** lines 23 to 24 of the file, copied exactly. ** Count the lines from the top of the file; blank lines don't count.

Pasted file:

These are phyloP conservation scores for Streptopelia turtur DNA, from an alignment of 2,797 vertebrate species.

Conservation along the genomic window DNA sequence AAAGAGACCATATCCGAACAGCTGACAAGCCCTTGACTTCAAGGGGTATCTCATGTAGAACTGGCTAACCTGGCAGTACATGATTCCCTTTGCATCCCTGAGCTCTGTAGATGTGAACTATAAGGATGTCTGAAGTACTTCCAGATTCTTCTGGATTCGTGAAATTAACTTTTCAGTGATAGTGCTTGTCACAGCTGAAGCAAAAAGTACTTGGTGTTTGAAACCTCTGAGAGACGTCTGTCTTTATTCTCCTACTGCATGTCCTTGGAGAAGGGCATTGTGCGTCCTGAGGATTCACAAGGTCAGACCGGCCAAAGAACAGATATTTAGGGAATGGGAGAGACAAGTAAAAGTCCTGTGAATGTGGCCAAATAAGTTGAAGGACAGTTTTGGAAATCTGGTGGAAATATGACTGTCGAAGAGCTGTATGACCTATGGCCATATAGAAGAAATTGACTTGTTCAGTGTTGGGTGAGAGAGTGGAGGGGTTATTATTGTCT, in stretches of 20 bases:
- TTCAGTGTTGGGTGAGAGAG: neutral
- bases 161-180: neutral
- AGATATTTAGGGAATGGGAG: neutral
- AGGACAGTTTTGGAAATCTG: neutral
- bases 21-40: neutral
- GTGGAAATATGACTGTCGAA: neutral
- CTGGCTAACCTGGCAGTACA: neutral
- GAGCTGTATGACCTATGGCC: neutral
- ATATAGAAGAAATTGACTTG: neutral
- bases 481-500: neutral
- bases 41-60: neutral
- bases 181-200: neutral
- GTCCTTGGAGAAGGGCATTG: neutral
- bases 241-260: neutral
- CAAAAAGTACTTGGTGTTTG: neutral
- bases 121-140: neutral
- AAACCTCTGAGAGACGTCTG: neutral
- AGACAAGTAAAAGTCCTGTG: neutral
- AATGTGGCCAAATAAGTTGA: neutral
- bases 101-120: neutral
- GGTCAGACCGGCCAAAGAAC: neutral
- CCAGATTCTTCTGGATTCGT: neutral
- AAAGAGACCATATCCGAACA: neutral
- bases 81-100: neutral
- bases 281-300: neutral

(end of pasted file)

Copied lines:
- GGTCAGACCGGCCAAAGAAC: neutral
- CCAGATTCTTCTGGATTCGT: neutral